Mindfulness Based Stress Reducation can help formerly incarcerated people as they reenter society

Mindfulness Based Stress Reducation

Dave Potter created Palouse Mindfulness, a free online course that teaches Mindfulness Based Stress Reducation.

Facing a tremendous amount of stress after coming out of jail or prison? Not sure how to deal with it?

If this is you, consider enrolling in a Mindfulness Based Stress Reducation class. MBSR, as it’s commonly known, was developed in the late 1970s by Jon Kabat-Zinn at the University of Massachusetts Medical School. And for many years now, this formal eight-week course has been taught in hospitals, clinics, retreat centers and other places around the world.

It teaches science-based, non-religious meditation and body awareness techniques. These help people deal with stress, chronic pain, depression, anxiety, anger, sleep deprivation and other issues that often affect formerly incarcerated individuals.

Benefits of MBSR

Mindfulness Based Stress Reducation training encourages those who practice its techniques to focus on the present moment, learn to control their emotions and increase self-awareness and acceptance. Studies have shown that it can reduce blood pressure and levels of cortisol (a stress hormone), among other benefits.

Although the in-person course can be expensive – as much as $500 or $600 – there’s a free online version for those who can’t afford it or don’t have access to an in-person class.

Free online MBSR course

Dave Potter, a Moscow, Ida.-based retired therapist put together this course, which he calls Palouse Mindfulness. It began more than 15 years ago when Potter, who’s been a meditator since his teenage years, took a class in MBSR.

“I discovered MBSR and fell in love with it, because it’s so teachable and not religious or esoteric,” he says. “The mission from the beginning was to make it scientifically based and to put it in medical institutions.”

After completing the MBSR teacher training and certification, he taught it for 11 years. And shortly before his retirement in 2015, Potter created the online version, using materials from the class he taught. He uploaded videos and readings for each week from some of the greatest teachers of mindfulness, including Jon Kabat-Zinn and Tara Brach.

And people started to discover his website. “I had no idea of how successful it would be. About 5,000 people go to the website every day. Over the past five years we’ve had a little over 4,000 people go through the course,” he says. Students participate from around the world, and you can see where they come from on a map of Palouse graduates.

Participants learn through weekly themes

The course is thorough and comprehensive, just as the in-person course is known to be. Each week has a theme, which may be awareness, attention, stress or dealing with difficult emotions. Participants learn about the theme through a series of videos and readings, as well as instructions for the daily mindfulness practices.

There’s a lot of material to cover. And Potter recommends that participants either start the first day of each week by watching all of that week’s videos and complete all of that week’s readings. Or alternatively spread the videos and readings over the next seven days, doing some along with the daily mindfulness practices each day. All in all, it requires a commitment of about an hour a day.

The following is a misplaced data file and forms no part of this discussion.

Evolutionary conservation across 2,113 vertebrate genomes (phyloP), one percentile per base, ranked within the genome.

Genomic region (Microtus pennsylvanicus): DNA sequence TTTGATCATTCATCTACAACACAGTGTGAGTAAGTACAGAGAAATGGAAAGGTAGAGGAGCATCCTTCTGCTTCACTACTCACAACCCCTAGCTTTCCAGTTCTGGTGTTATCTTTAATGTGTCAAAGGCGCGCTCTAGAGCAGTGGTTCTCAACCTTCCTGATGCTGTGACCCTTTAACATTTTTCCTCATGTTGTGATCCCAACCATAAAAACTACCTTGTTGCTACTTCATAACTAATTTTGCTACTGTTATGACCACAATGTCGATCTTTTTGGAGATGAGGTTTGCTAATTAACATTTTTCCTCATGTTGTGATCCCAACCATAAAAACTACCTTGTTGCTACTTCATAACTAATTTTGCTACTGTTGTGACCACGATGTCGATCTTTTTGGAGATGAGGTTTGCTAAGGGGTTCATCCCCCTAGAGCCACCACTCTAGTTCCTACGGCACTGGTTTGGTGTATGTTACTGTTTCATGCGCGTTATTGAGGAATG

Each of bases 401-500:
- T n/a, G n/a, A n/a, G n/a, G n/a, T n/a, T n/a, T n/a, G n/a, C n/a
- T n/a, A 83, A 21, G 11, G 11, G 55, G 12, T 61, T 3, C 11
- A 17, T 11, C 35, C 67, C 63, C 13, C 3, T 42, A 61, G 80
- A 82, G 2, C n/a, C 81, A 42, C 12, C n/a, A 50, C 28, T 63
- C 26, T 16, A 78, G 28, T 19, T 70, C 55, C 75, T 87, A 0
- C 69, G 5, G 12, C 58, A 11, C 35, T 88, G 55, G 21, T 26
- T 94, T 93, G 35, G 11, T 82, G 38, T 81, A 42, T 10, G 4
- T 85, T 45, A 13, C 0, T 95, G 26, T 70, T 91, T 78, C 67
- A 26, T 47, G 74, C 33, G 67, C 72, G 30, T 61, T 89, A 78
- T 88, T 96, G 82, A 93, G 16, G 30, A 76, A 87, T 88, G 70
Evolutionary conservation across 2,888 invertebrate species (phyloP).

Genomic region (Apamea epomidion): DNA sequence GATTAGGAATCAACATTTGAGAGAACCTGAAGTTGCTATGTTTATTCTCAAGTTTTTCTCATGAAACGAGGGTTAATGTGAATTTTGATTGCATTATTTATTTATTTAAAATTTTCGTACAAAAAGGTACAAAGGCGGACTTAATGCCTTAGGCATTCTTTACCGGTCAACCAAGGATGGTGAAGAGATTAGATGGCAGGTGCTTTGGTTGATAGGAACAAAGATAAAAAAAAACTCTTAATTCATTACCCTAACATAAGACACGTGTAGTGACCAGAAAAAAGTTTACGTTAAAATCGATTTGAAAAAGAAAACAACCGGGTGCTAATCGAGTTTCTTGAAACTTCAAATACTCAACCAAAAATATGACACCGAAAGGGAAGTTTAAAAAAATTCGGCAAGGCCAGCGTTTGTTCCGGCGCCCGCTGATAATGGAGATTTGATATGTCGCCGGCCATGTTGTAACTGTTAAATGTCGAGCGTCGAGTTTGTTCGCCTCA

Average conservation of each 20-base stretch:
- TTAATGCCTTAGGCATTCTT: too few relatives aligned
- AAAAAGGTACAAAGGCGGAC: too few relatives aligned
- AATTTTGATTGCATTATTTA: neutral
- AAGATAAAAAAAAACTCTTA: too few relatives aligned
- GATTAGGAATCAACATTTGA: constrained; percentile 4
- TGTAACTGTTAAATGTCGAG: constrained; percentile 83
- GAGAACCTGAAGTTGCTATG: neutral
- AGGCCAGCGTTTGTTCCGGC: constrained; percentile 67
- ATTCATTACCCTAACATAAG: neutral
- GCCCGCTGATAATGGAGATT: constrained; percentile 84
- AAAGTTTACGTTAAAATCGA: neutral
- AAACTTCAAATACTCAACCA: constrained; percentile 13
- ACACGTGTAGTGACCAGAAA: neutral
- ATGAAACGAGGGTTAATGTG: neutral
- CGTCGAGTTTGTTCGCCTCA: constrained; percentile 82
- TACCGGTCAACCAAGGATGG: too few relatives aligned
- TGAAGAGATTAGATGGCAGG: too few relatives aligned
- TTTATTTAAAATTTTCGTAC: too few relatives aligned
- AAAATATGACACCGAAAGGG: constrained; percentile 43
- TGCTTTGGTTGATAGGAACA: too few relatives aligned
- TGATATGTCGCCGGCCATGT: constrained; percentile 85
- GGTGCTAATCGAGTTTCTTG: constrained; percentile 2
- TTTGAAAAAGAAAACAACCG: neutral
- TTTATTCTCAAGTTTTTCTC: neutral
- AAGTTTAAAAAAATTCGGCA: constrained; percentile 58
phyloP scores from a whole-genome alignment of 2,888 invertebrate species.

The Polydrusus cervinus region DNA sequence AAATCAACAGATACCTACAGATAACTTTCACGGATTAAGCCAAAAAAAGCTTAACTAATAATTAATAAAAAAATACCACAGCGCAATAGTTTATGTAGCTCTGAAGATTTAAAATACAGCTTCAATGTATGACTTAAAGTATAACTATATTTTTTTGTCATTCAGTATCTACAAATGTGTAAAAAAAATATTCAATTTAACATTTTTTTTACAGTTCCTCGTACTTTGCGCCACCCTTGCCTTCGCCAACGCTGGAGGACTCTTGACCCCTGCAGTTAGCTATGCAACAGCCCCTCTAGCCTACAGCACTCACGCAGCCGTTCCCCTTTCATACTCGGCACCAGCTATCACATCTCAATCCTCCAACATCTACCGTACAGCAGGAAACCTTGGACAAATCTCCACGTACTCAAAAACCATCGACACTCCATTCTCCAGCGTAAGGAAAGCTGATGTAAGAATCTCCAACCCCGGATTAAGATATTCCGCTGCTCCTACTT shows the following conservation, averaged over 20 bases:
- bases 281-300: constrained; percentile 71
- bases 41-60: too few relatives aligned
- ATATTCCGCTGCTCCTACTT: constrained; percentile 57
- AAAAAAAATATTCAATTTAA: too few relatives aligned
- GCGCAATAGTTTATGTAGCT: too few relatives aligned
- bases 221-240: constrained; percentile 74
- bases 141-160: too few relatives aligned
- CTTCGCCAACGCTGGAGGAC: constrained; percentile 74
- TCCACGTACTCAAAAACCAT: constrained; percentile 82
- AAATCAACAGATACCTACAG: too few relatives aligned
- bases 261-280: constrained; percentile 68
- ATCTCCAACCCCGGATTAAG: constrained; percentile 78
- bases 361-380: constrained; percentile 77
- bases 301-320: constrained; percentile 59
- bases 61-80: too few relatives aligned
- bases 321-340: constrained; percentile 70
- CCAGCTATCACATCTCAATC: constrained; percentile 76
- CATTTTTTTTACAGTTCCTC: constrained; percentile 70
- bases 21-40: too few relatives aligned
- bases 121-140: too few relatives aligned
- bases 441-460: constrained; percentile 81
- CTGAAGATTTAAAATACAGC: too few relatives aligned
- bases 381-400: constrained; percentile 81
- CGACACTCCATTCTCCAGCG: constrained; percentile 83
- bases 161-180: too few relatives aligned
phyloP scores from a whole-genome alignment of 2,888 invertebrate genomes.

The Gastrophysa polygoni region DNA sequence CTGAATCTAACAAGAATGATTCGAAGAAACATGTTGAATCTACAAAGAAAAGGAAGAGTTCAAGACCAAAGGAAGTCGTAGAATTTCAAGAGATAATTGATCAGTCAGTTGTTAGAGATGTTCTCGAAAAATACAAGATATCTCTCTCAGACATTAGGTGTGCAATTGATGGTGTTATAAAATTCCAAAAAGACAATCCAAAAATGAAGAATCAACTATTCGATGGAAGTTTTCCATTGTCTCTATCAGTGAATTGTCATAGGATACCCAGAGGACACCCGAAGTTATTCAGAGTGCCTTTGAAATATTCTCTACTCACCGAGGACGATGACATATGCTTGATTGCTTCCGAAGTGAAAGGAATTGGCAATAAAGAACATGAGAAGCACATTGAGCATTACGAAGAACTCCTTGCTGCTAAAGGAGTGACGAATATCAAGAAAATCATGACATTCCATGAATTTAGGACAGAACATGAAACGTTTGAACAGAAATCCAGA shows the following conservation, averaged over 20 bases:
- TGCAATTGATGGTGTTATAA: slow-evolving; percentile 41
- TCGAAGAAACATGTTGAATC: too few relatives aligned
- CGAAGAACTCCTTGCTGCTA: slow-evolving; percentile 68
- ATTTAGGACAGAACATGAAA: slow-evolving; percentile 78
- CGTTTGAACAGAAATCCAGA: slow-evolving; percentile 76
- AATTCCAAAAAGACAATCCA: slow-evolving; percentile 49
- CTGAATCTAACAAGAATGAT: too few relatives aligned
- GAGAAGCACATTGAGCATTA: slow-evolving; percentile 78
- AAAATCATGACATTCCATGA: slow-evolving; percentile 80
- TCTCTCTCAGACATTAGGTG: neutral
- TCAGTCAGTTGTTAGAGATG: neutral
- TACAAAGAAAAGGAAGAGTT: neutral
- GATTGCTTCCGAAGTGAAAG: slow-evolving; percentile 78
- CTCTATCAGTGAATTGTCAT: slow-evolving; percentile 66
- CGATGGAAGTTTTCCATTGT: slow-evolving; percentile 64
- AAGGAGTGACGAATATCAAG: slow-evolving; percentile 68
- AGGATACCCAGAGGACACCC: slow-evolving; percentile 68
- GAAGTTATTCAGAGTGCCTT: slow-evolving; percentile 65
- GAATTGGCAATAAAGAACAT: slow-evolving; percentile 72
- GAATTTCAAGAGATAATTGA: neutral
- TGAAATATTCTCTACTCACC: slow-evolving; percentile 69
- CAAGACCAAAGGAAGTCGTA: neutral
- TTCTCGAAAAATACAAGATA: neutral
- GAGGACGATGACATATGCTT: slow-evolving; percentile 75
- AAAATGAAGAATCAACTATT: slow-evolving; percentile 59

Advantages of online course

If you can afford it and one is available, Potter recommends taking an in-person course. But there are some advantages of doing it online. ”One is that it doesn’t have to be tied to doing a week’s worth of material every week. It might take you a year to go through an eight-week program,” he says. “In some ways it’s better to take it over a longer period of time, since it has more time to sink in. I would guess that the number of people who complete it in eight weeks is only 30% or 40%.” And since Potter’s online course is free, it can be repeated as many times as you like.

Potter considers himself a curator rather than a master teacher, and he has developed the inclusion of videos and readings over the past few years. “If nothing else, the course is a curation of the best teachers and the best content and the ones that are the most true to what mindfulness is about,” he says.

Benefits for those in reentry

And the course can definitely benefit those coming out of prison. “Most people come in with issues they want to solve. Anxiety related or stress related. Jon Kabat-Zinn chose to call it stress reducation because it’s something everyone can relate to and everyone experiences,” Potter says.

“There’s no way to eliminate stress, but you can learn to deal with stress more effectively. It’s not about eliminating stress. But about how to be so relaxed that it won’t bother you so much when you’re stressed out. It’s about being at peace without being peaceful. You’re in the Zone, as they say in sports.” Or as Jon Kabat-Zinn would say, “You can’t stop the waves, but you can learn to surf.”

Those who want to communicate with others who are taking, or have taken, the course can participate in the Palouse Student Community Facebook group. Actually there are two groups for students – one in English and the other in Spanish – and another group for graduates. According to Potter, there are currently 4,000 members and about 100 active participants at any one time. Roughly one-fifth of the students who finish the course join the Facebook graduate group and continue their involvement in Palouse Mindfulness.

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